In everyday life, the line between doing good or harm also can be blurry. After he advised clergy to be generous in giving, Ambrose explained that generosity didn’t mean they should give an extravagant man the means to continue living extravagantly, facilitate an adulterer in his adultery, or aid someone plotting against his country because, in those cases, giving would do more harm than good. While his examples seem pretty straightforward, determining whether we’re helping or hurting others rarely is so clear-cut.

As Christians, we have the desire to help others, especially our loved ones. We must prayerfully determine whether we are empowering people to achieve something they couldn’t do by themselves or simply enabling them to perpetuate a problem. While empowering helps, enabling harms. There are certain battles that are not ours to fight, debts that belong solely to the debtor, and work that must be done without our help. There are consequences that others must face—things that will be lost, disappointments that will occur, hardships that must be endured, tears that must be shed, restitution that needs to be made, and even time that must be served. We do more harm than good when we deny our loved ones those life experiences that rightfully are theirs. Sometimes denying help is the best way to do good for someone.

Father God, guide us in our efforts to do your good works. Keep us from ignoring the many needs around us but don’t let our efforts to be helpful to those we love do more harm than good. Give us the means and desire to do good and the discernment to know the difference between doing good and doing harm. Show us the path you want us to take so that we always do the right thing.

Remember, it is sin to know what you ought to do and then not do it. [James 4:17 (NLT)]

Love does no wrong to others, so love fulfills the requirements of God’s law. [Romans 14:10 (NLT)]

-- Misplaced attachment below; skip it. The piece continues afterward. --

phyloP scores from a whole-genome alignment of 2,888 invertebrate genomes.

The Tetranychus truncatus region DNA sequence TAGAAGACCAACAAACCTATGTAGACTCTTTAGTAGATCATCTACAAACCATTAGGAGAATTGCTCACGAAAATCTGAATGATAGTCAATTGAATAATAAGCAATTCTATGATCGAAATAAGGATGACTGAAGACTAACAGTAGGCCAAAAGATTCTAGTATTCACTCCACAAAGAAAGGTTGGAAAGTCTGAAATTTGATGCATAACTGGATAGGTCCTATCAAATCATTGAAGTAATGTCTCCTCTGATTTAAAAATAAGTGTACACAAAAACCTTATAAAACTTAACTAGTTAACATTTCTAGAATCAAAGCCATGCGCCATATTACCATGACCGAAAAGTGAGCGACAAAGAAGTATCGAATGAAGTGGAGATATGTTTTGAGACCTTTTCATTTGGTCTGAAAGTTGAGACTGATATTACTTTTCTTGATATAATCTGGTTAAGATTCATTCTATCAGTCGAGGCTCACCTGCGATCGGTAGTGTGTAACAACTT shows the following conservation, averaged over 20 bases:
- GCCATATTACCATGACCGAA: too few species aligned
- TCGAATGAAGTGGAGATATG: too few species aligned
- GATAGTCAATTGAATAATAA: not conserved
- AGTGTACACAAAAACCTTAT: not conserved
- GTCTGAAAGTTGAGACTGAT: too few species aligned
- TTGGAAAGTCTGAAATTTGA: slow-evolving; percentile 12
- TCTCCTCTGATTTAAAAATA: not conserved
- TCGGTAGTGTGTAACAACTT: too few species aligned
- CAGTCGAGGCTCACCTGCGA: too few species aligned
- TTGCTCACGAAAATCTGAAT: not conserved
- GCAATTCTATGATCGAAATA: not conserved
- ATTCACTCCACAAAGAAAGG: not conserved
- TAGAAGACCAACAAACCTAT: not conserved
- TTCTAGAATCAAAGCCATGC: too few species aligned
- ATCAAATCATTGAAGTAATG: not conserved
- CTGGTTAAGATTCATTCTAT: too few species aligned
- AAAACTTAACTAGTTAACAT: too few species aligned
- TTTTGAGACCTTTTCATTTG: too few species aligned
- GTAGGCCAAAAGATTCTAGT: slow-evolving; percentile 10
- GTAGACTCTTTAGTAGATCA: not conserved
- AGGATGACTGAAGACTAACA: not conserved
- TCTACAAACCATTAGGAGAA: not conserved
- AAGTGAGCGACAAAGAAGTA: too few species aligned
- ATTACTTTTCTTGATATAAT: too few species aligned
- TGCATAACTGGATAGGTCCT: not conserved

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HEROD AGRIPPA I

The Lord detests the proud; they will surely be punished. … Pride goes before destruction, and haughtiness before a fall. [Proverbs 16:5,18 (NLT)]
peacock

After Peter’s miraculous escape from prison, Herod Agrippa interrogated and executed the apostle’s guards. Luke tells us that the king then went to Caesarea where he died. While independent historical evidence of the Bible’s stories isn’t necessary, it’s always welcome. The Jewish historian Josephus (37-100 AD) corroborates Luke’s account of the king’s death in his Antiquities of the Jews. 

With his flowery language, direct quotes, and added details, Josephus’ account differs slightly from Luke’s but the two versions are complementary rather than contradictory. While in Caesarea, Agrippa attended a festival in honor of the emperor Claudius. Luke simply describes the king’s dress as his “royal robes” but Josephus adds that they were “made wholly of silver, and of a contexture truly wonderful.” When the sun shone on Herod, the garment “was so resplendent as to spread a horror over those that looked intently upon him; and presently his flatterers cried out, one from one place, and another from another, (though not for his good,) that he was a god.” Luke tell us that when Agrippa spoke, the people gave him a standing ovation and said his voice was that of a god, not a man. Josephus adds that “the king did neither rebuke them nor reject their impious flattery.”

Both historians report that Herod Agrippa immediately fell ill and died. “A severe pain also arose in his belly, and began in a most violent manner,” reported Josephus, adding, “And when he had been quite worn out by the pain in his belly for five days, he departed this life.” Although Josephus doesn’t specify the cause, Luke says the man was “consumed with worms” and Agrippa probably had roundworms or tapeworms. Feeding on the nutrients in the intestines, these parasites can block the intestines, bile and pancreatic ducts, and cause severe pain along with seizures, diarrhea, and vomiting. Able to migrate to other parts of the body, the worms can damage the liver, eyes, heart, and brain. Being eaten by worms both before and after his death seems a fitting end for such a despicable man and both Luke and Josephus agree that his agonizing (and gross) death was a supernatural act of divine judgment for Herod Agrippa’s arrogance and blasphemy in accepting the people’s worship.